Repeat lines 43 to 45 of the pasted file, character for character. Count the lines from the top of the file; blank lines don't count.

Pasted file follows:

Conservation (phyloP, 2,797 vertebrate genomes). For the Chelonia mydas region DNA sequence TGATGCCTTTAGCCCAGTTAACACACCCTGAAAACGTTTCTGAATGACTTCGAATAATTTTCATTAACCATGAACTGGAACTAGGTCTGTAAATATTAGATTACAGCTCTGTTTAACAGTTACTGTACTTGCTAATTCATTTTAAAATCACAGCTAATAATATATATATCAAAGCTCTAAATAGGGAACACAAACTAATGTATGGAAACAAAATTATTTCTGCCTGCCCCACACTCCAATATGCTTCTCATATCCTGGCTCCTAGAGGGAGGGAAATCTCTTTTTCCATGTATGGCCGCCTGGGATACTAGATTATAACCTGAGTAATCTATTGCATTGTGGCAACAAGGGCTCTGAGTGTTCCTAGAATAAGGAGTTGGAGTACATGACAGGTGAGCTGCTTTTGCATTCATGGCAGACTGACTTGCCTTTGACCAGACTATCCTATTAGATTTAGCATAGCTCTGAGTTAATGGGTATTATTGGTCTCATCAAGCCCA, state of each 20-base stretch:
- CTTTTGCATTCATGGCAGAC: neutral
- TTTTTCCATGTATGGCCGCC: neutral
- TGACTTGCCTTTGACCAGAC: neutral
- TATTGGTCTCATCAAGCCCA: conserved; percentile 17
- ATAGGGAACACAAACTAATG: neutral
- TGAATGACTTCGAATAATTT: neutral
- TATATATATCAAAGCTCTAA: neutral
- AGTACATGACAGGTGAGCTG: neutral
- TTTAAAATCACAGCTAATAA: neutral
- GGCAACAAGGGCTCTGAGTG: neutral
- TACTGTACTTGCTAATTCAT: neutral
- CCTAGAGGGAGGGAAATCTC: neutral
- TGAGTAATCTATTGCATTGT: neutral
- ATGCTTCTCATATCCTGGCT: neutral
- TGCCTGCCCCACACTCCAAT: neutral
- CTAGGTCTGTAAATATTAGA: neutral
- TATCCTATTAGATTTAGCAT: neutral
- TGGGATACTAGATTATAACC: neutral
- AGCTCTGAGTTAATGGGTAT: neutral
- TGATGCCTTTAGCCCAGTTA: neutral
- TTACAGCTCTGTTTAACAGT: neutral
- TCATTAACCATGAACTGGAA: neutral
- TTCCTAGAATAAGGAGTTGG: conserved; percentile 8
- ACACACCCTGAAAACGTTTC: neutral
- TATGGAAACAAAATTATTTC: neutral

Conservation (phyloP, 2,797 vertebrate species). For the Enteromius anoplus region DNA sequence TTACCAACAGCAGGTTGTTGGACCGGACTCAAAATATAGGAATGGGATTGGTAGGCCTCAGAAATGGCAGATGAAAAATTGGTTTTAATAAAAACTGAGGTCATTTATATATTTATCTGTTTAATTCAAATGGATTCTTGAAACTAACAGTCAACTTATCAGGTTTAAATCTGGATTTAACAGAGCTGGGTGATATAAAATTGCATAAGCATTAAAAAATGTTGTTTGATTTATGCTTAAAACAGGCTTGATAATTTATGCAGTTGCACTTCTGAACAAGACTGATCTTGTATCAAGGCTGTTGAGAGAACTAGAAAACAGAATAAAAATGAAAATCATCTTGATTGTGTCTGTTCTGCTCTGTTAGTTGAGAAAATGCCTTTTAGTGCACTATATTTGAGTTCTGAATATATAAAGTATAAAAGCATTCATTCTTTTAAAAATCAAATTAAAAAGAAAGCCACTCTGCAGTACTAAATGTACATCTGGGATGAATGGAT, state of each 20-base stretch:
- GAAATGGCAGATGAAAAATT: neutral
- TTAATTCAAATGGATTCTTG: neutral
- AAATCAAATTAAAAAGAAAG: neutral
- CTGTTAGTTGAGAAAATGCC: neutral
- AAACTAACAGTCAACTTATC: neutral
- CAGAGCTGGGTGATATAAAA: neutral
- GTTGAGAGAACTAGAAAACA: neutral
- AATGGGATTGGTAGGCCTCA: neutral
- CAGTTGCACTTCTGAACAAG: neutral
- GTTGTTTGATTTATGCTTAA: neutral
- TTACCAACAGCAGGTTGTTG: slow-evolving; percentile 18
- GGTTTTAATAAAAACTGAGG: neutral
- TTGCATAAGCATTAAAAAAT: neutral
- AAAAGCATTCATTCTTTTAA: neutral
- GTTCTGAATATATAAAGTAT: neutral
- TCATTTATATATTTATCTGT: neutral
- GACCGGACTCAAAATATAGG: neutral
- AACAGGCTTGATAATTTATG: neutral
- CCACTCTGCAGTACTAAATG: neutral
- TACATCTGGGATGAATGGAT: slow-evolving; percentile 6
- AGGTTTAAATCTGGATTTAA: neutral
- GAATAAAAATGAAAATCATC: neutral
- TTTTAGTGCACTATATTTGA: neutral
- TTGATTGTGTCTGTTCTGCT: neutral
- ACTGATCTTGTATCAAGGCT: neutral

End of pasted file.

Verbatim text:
- TCATTTATATATTTATCTGT: neutral
- GACCGGACTCAAAATATAGG: neutral
- AACAGGCTTGATAATTTATG: neutral